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Epidural Analgesia for Treatment of a Sickle Cell Crisis During Pregnancy

Winder, Abigail D. MD; Johnson, Stacie MD; Murphy, Jamie MD; Ehsanipoor, Robert M. MD

doi: 10.1097/AOG.0b013e3182267e58
Case Reports

BACKGROUND: More than 50% of obstetric patients with sickle cell disease will have a pain crisis during pregnancy, and the management of these cases can be challenging.

CASE: A 20-year-old African American with sickle cell disease presented at 29 4/7 weeks of gestation with severe, debilitating leg and back pain. Large doses of intravenous narcotics did not result in significant pain relief, so a lumbar epidural was placed. This resulted in complete pain relief within several minutes. The patient's symptoms resolved over several days and after a short course of narcotics she was discharged to home, and the remainder of her pregnancy was uncomplicated.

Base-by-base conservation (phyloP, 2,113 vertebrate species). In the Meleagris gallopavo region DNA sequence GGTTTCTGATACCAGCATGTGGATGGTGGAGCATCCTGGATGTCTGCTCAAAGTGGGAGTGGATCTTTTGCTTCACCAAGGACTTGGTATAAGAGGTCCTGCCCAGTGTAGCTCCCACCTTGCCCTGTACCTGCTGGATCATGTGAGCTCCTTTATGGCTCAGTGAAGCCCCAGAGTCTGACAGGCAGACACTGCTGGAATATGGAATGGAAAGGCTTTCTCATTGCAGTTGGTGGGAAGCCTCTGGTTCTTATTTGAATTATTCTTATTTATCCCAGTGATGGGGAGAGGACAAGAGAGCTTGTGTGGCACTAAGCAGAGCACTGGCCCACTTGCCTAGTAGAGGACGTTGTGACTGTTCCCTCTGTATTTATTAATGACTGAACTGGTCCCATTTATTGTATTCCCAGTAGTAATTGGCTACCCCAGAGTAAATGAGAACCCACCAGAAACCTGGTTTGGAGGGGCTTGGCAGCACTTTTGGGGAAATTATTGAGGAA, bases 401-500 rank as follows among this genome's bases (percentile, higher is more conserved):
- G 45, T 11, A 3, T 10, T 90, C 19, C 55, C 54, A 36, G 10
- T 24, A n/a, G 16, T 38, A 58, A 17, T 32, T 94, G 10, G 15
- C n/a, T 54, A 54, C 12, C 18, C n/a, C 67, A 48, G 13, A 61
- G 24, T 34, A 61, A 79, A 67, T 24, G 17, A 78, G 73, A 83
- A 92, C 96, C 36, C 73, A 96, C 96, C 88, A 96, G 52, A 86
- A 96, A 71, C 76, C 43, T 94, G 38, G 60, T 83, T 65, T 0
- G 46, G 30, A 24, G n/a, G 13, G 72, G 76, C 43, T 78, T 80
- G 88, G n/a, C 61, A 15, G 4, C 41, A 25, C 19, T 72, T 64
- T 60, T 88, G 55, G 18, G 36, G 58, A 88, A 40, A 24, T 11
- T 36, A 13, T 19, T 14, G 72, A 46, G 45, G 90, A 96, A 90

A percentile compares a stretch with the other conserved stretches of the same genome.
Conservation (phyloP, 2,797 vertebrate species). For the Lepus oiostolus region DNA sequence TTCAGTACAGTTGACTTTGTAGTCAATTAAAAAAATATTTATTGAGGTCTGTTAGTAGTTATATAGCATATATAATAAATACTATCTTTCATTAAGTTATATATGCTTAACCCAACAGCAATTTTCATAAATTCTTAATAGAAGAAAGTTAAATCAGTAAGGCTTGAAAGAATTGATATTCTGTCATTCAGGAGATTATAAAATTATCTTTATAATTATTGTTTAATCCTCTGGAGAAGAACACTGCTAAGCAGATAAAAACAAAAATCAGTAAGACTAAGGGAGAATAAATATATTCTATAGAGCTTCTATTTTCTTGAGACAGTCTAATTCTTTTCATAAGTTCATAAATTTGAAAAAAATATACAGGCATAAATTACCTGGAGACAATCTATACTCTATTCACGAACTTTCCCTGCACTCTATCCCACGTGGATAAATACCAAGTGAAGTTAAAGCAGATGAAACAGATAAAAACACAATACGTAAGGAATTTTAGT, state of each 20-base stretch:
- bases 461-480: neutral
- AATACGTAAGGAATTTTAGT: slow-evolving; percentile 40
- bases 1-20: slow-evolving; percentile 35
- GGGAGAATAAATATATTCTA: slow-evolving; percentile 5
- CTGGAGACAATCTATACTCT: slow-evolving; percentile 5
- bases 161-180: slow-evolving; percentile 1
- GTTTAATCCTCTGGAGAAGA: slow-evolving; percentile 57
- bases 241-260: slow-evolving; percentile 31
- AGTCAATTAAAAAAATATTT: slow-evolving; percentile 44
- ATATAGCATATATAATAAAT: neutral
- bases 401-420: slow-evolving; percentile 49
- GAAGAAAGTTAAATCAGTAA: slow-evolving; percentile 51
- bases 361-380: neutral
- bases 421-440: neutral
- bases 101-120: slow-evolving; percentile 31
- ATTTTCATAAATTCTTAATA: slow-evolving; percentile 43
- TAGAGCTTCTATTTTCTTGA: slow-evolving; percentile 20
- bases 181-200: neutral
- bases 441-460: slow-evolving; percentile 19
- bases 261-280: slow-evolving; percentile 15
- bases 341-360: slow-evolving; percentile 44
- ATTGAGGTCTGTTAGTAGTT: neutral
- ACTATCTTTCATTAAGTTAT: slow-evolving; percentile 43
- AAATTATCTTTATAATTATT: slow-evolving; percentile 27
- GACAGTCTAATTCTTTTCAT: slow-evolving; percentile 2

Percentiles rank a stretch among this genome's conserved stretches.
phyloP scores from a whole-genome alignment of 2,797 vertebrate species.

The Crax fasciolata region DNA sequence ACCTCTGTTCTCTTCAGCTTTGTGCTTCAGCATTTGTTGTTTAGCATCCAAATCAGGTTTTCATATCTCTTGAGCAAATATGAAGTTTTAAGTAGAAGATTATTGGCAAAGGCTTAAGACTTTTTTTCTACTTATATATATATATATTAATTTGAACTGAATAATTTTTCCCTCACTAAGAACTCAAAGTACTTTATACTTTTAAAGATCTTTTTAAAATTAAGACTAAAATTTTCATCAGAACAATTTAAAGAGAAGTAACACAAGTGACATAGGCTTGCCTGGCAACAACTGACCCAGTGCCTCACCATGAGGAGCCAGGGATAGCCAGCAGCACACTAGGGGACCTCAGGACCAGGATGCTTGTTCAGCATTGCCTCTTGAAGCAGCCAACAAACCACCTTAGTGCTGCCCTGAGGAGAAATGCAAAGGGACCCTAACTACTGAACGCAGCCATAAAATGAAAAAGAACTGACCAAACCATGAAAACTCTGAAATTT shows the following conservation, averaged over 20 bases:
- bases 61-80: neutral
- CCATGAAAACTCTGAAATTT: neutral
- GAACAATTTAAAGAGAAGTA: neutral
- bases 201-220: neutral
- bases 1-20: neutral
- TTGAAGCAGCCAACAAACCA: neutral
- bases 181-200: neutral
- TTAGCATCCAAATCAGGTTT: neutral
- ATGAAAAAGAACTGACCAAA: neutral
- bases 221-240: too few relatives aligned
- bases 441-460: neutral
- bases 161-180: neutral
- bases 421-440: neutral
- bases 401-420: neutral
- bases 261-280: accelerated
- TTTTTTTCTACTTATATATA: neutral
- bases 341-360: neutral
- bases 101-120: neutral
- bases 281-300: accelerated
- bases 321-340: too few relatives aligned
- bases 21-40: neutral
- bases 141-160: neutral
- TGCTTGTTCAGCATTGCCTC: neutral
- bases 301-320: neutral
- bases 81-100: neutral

CONCLUSION: Epidural anesthesia should be considered as a potentially effective treatment for a severe sickle cell crisis in obstetric patients.

Epidural analgesia can provide effective pain control for obstetric patients with severe pain due to a sickle cell crisis.

From the Department of Gynecology and Obstetrics, Johns Hopkins University, Baltimore, MD; Department of Anesthesiology, Johns Hopkins University, Baltimore, MD.

Corresponding Author: Abigail D. Winder, MD, Johns Hopkins University, Department of Gynecology and Obstetrics, 600 North Wolfe Street, Phipps 279, Baltimore, MD 21287; e-mail:

Financial Disclosure The authors did not report any potential conflicts of interest.

© 2011 The American College of Obstetricians and Gynecologists